- The Education Bureau said the phrase carried implications of independence and advocated secession
- The school has previously described itself as 'traditional and patriotic', saying it wants students to recognise their identity as Chinese nationals
Heung To Middle School released an internal statement to parents after suspending a student for displaying the slogan "Free Hong Kong, Revolution Now" during online classes, saying disciplinary action had been taken in accordance with Benjamin Franklin’s maxim of “love well, whip well”.
Without going into details of the case, the statement said that the school's disciplinary actions were aimed at letting students reflect on their mistakes, and that the school had “always attached great importance” to teaching students to abide by the law and foster their sense of national identity.
Last Monday, a Form Four student at the school in Kowloon Tong was told by management that he would be suspended for a week for having an image of a flag bearing the controversial slogan as his profile picture for online lessons, according to the school’s student concern group.
The group added that the student was warned by management that he could be given demerits, and was told to consider transferring to another school.
Heung To’s student concern group had criticised the student’s penalty as “too harsh”, while the Education Bureau weighed in last week to say the slogan carried implications of Hong Kong independence, and advocated secession or subverting the power of the central government.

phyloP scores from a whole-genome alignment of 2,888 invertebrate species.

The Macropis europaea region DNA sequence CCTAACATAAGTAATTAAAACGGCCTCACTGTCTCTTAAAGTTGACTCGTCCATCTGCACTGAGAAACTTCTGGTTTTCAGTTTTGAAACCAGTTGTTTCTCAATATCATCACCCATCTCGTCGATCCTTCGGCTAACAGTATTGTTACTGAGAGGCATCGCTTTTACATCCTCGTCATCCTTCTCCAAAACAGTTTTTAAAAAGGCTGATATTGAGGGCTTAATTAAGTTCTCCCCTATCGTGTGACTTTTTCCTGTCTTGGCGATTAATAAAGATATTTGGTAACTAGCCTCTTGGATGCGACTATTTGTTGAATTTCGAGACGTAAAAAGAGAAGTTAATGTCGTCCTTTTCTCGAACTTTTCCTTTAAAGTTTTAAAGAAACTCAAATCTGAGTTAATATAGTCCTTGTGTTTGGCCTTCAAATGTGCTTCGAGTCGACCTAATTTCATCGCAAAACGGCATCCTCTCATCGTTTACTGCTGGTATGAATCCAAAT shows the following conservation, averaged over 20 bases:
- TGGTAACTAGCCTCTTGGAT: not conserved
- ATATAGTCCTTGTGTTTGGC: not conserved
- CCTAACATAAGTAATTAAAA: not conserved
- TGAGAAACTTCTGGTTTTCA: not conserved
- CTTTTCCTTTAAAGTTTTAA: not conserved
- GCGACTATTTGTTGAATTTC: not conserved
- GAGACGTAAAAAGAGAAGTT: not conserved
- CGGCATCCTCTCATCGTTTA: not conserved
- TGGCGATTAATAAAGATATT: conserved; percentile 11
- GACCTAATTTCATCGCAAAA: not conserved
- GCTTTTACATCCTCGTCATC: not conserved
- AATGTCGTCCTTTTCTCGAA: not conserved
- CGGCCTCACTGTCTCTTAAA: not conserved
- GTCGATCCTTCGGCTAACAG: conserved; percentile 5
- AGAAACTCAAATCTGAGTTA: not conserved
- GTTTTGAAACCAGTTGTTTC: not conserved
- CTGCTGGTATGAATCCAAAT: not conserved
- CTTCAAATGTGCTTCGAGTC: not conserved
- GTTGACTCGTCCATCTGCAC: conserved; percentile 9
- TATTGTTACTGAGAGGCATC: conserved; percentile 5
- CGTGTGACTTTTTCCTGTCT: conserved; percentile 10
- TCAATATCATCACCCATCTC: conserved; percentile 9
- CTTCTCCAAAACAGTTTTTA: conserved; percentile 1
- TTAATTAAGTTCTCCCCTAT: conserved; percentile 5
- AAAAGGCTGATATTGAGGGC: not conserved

In a statement issued by principal Wong Chung-leung, the school, which has described itself as a “traditional patriotic school”, said penalties given to students were based on the severity of the infraction.
“As an education institution that has been up and running for 75 years, our school has an established mechanism to handle students who break the rules, and hands down disciplinary actions according to the nature and seriousness of the case, as well as the student’s attitude, with an aim to let them reflect on and correct their mistakes,” he said.
“We have always attached great importance to students’ moral education, teaching students to abide by the law, to distinguish between right and wrong, and to recognise their sense of identity as Chinese nationals.”
The statement added: “By taking disciplinary actions, we are abiding by the principle of ‘love well, whip well’ … We don’t want to see any student’s future being destroyed because of their participation in any illegal activities.”